I don't know. I haven't been told, "You can't do that, because this is YA." There has been discussion about language. Some YA publishers don't want any "bad words"; and some don't care. I do find personally that I censor myself more now, because my daughter is eighteen now. As I'd been writing when she was littler, she either couldn't read or had no interest in what I'd written. So now as she's getting older, I'm getting more self-conscious because she's around. Really, there's lots of YA books with "Fuck, fuck, fuck…" all the way through them, and other ones where they would say, "Oh my goodness." It doesn't tend to be where I write, but I've had questions like, "Can I say this word? Should I use that word?" I've had copy editors ask the editor, "Can she say this?" Because when you market to YA you're sometimes marketing to their parents. So you have to keep in mind who really will buy this book. Sometimes it's older teens, and sometimes if it's a younger teen they still have to have their parents' permission or they have to have their parents do it. And if you're starting to move into eBooks, to have an eBook, you have to have a credit card to back it up. So usually you have a parent who's involved somewhere in your Nook or Kindle or whatever.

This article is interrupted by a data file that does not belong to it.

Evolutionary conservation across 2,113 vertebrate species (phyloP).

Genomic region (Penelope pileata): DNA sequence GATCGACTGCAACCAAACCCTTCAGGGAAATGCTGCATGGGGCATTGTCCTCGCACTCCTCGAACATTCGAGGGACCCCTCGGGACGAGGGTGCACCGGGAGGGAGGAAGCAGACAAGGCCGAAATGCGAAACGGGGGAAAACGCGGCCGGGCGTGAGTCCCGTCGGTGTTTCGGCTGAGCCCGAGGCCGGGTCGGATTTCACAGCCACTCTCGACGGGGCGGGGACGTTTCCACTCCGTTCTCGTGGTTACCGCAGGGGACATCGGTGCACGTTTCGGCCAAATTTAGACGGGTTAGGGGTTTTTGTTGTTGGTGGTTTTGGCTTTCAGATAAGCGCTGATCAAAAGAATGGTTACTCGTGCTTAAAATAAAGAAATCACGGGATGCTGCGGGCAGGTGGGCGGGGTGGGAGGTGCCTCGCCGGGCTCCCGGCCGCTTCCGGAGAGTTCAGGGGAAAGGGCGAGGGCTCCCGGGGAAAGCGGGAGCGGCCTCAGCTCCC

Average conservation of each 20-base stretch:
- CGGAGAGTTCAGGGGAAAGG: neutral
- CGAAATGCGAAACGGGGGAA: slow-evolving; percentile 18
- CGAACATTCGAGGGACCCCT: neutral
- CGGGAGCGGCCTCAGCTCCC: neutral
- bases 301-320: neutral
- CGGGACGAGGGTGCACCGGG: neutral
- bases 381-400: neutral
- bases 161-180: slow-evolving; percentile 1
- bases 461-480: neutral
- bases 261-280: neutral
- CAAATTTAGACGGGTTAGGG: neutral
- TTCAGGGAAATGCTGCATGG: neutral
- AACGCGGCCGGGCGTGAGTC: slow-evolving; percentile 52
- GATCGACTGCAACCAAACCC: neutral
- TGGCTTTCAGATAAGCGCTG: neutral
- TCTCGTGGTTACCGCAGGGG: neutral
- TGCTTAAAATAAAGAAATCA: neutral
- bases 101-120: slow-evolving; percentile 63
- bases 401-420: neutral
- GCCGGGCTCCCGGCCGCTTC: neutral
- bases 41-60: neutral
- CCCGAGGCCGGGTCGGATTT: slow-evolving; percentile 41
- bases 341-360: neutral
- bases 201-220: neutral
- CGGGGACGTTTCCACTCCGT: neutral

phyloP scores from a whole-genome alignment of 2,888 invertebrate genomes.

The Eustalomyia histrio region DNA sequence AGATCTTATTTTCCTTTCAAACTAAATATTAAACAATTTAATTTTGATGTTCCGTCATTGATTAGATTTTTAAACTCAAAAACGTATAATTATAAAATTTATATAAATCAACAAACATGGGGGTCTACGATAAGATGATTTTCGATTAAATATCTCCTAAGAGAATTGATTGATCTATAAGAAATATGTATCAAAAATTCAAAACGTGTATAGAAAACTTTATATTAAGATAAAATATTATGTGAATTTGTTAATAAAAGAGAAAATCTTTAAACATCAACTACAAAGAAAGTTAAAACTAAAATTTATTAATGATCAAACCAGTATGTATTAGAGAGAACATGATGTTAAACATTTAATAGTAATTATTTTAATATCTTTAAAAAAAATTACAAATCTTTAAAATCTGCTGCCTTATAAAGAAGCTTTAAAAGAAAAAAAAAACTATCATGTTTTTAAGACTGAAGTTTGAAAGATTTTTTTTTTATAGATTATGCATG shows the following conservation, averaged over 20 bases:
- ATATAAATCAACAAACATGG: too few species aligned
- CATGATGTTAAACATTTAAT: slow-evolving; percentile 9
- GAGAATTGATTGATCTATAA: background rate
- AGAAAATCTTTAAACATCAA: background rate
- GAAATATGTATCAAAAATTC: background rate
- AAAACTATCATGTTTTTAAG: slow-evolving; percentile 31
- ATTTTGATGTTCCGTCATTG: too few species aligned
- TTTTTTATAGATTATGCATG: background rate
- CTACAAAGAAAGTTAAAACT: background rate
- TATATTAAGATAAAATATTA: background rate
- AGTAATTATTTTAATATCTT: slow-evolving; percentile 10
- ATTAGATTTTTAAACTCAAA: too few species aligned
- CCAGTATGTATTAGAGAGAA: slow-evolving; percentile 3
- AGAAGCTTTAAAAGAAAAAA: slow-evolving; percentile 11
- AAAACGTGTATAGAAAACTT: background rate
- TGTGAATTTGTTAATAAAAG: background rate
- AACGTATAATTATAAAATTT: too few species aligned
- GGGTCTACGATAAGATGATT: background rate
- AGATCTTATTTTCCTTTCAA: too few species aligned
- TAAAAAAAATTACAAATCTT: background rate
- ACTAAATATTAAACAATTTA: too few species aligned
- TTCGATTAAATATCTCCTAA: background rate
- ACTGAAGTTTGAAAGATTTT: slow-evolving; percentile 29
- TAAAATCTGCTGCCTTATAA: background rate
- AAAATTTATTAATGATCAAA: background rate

Is YA generally defined as the ages between 12 and 20?

It's a moving target. I've seen YA defined as 8, but I think that's very young. I'd say ninth grade and up, or late middle school and up. Even into the mid-twenties. They were starting to try a new category called New Adult, but it hasn't become a thing. I think what they discovered is that so many people in their twenties, thirties and up, are reading young adults that they didn't need to make this new category.

You and your partner have apparently received some interest from Hollywood in Wicked

Oh yeah. It got optioned by Dreamworks. So we're really excited about that. There's been a couple of scripts, and then you wait for a while. And then you don't hear anything for a while. Right now we're not hearing anything. So we don't know.